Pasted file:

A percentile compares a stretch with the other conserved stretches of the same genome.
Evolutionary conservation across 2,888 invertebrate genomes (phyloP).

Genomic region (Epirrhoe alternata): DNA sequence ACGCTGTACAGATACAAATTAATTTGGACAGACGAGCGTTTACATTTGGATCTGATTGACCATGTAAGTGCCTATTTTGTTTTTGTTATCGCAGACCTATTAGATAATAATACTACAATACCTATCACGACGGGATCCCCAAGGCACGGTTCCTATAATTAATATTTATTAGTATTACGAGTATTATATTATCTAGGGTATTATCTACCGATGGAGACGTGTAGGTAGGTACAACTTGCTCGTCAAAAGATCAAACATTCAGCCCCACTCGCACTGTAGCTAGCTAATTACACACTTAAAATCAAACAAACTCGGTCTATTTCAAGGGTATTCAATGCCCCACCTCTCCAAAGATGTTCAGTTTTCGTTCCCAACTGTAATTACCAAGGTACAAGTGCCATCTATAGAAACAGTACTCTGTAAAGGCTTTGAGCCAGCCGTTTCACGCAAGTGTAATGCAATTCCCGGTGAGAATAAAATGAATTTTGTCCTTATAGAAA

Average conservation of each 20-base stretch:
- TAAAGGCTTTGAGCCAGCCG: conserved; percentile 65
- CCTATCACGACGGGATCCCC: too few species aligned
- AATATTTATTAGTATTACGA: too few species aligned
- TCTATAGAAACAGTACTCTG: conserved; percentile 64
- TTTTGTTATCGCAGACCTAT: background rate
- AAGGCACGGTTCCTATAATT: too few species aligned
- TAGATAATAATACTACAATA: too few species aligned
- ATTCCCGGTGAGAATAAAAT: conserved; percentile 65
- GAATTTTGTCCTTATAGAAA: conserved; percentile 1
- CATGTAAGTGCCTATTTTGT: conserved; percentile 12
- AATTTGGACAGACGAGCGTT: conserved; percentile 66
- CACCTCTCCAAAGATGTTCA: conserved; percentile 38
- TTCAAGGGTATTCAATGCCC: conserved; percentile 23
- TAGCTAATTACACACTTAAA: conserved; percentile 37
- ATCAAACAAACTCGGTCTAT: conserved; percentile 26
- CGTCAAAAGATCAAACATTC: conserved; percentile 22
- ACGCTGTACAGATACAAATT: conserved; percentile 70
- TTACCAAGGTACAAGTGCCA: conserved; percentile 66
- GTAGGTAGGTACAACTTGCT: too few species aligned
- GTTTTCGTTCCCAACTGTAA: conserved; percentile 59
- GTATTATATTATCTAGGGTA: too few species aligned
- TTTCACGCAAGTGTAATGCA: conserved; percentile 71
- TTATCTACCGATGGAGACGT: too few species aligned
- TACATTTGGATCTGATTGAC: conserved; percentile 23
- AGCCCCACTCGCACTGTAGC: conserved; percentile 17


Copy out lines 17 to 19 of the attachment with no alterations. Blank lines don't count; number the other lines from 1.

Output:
- TTCAAGGGTATTCAATGCCC: conserved; percentile 23
- TAGCTAATTACACACTTAAA: conserved; percentile 37
- ATCAAACAAACTCGGTCTAT: conserved; percentile 26